Header that says "Vultures" with an image of a turkey vulture

Two species of vultures are found in Pennsylvania: the black vulture and the turkey vulture. They are often mislabeled as buzzards, which is an old world (Europe and Asia) term for hawks of the Buteo family. Vultures are carrion-feeding raptors.

Turkey Vultures

AppearanceTurkey vultures are large birds with blackish-brown feathers and pink heads and necks. Their heads and necks are featherless and they have sharp talons and bills—all of these features help with digging through carrion.
LengthAround 30 inches, with wingspans up to 6 feet
HabitatCaves, steep cliffs, hollow stumps and logs, and dense thickets
FoodCarrion (dead animals) found in fields, woods and along highways
Location in PennsylvaniaStatewide
Extra factsTurkey vultures are the main scavenger bird in the United States.
They have strong senses of smell and vision.
Turkey vultures have no voicebox and can only make hissing and grunting sounds.
Both parents share in incubating their young.

Black Vultures

AppearanceBlack vultures have short tails and white patches on the underside of their wings. They are bald like turkey vultures, but their heads are black instead of red.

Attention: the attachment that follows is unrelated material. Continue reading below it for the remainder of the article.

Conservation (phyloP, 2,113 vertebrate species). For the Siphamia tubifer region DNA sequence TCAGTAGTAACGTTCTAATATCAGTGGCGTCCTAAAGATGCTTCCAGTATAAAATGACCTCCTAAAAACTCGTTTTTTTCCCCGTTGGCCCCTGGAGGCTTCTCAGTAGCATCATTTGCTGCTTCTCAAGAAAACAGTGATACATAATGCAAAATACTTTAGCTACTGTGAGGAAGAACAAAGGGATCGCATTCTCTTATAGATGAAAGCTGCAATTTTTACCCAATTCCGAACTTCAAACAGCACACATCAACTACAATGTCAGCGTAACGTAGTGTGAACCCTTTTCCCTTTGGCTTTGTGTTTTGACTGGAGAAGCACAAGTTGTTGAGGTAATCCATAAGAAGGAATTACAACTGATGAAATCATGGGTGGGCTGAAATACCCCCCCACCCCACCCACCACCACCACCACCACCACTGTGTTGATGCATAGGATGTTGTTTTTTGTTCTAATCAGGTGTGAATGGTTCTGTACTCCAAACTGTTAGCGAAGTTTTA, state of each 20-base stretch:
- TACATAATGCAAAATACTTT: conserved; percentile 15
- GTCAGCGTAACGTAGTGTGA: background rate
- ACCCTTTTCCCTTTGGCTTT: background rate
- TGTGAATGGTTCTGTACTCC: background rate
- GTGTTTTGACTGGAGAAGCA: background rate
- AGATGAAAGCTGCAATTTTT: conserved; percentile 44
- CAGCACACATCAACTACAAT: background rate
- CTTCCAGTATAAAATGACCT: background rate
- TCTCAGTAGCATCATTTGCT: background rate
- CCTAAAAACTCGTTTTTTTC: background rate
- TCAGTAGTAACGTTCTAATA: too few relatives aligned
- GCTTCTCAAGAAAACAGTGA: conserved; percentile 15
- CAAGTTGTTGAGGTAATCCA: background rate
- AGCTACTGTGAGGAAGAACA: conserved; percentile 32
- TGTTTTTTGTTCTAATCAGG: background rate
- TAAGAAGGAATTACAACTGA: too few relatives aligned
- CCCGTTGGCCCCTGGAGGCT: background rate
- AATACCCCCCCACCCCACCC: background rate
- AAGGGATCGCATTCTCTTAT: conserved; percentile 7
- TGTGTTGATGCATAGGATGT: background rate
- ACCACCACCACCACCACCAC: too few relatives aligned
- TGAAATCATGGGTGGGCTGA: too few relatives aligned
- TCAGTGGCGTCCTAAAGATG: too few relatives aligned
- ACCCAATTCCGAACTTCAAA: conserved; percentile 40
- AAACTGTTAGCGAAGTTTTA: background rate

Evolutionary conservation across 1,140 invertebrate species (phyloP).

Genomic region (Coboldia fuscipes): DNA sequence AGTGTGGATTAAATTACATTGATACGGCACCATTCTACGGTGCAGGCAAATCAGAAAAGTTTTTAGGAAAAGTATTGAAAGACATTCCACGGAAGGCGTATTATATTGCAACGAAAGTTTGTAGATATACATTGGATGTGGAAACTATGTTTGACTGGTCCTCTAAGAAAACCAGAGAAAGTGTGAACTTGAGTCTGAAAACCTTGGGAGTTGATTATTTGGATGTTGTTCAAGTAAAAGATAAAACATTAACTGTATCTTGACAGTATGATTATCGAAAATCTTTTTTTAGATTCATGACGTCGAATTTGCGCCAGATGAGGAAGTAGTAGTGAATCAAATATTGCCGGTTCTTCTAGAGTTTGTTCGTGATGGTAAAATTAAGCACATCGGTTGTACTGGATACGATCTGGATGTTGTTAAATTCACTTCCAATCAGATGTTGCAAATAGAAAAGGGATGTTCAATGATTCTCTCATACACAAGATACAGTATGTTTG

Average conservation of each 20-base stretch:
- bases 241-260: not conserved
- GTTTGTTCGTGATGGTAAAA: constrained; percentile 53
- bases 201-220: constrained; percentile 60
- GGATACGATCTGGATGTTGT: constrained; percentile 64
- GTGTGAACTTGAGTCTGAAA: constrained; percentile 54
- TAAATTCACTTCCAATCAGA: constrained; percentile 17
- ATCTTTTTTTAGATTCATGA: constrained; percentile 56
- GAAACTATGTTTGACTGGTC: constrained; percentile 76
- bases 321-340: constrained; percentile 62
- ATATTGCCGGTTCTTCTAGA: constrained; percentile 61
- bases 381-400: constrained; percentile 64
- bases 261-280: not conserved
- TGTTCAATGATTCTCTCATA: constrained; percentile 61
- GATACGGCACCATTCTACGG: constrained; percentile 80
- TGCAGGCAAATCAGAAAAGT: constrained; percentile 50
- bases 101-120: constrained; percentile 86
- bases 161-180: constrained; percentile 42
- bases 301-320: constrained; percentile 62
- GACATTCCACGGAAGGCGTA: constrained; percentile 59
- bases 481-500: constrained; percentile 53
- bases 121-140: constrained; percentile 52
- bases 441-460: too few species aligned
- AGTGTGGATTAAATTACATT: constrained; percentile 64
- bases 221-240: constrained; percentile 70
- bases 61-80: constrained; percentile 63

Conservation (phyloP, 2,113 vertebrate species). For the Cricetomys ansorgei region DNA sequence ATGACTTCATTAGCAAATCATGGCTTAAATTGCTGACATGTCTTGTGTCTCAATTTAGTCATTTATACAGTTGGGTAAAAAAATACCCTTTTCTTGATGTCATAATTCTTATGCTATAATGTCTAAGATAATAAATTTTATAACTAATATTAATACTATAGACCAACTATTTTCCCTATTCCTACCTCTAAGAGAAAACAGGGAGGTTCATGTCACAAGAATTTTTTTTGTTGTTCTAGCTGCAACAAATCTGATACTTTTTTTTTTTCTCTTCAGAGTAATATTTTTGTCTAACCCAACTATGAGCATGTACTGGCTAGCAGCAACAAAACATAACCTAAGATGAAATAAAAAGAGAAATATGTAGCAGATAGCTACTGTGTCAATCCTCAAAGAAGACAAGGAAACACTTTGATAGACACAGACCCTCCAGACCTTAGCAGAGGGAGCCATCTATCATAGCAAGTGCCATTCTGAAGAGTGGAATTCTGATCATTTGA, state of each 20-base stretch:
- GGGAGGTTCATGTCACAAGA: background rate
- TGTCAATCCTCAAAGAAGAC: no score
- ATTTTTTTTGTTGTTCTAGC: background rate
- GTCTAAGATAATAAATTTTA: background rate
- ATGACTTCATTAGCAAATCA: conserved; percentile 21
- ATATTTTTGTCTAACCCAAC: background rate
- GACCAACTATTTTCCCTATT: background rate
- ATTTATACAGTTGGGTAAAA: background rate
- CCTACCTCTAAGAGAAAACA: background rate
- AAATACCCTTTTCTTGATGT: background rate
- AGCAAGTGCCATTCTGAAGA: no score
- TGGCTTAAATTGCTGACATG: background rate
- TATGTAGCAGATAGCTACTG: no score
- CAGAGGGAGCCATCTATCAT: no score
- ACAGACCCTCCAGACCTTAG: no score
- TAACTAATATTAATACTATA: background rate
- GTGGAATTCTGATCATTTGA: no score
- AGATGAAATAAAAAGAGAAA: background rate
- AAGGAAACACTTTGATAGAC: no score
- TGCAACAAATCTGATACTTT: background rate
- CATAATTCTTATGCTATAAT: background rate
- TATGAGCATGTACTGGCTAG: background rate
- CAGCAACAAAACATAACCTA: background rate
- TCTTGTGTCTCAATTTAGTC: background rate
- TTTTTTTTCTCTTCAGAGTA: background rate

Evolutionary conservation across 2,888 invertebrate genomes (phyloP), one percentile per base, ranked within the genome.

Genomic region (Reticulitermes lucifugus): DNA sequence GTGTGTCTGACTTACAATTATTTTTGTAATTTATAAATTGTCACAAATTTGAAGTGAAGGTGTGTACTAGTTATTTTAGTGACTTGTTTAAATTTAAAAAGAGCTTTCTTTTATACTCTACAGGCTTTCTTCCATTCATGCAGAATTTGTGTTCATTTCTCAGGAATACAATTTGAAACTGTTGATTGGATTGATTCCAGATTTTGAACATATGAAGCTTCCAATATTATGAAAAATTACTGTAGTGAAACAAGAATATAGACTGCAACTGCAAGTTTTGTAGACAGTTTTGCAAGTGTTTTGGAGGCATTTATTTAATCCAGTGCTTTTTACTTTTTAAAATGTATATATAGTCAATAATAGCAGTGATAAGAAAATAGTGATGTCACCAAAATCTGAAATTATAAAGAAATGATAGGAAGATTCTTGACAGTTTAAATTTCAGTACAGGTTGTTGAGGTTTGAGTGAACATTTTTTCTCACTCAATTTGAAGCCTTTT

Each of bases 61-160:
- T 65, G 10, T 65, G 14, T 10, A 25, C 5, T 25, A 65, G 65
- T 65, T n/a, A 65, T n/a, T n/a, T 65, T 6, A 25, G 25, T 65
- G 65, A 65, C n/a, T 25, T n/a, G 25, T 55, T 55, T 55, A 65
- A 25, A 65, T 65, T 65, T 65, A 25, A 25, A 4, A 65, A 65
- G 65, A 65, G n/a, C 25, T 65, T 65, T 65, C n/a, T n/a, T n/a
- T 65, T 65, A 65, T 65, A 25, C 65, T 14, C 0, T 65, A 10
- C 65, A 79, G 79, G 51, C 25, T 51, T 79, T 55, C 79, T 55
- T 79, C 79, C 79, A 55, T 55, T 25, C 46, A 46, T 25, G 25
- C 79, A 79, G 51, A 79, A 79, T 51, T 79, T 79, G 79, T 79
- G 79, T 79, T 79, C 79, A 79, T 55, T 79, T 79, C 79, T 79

LengthAround 24 inches, with a wingspan less than 5 feet
HabitatSimilar to turkey vulture
FoodSimilar to turkey vulture
Location in PennsylvaniaStatewide
Extra factsWhile turkey vultures use their sense of smell to locate food, black vultures rely more heavily on a keen sense of eyesight to find their food.


Both vulture species are known for roosting on houses, buildings and high tension towers, sometimes in great numbers. This collection of birds will account for a great amount of white fecal waste building up on roofs and yards.


Both vulture species are federally protected and as such cannot be lethally removed without a federal permit issued by the United States Fish and Wildlife Service (USFWS). Licensed Wildlife Control Agents can use non-lethal methods to harass and deter the vultures. The use of water hoses, loud noises and lasers can sometimes chase the birds away. In addition, the birds are sometimes deterred with the use of “effigies” or stuffed dead vultures or decoys.

Photo of a black vulture perched on the top of a metal fence
A black vulture

For more information about vultures, check out the Pennsylvania Game Commission’s wildlife notes.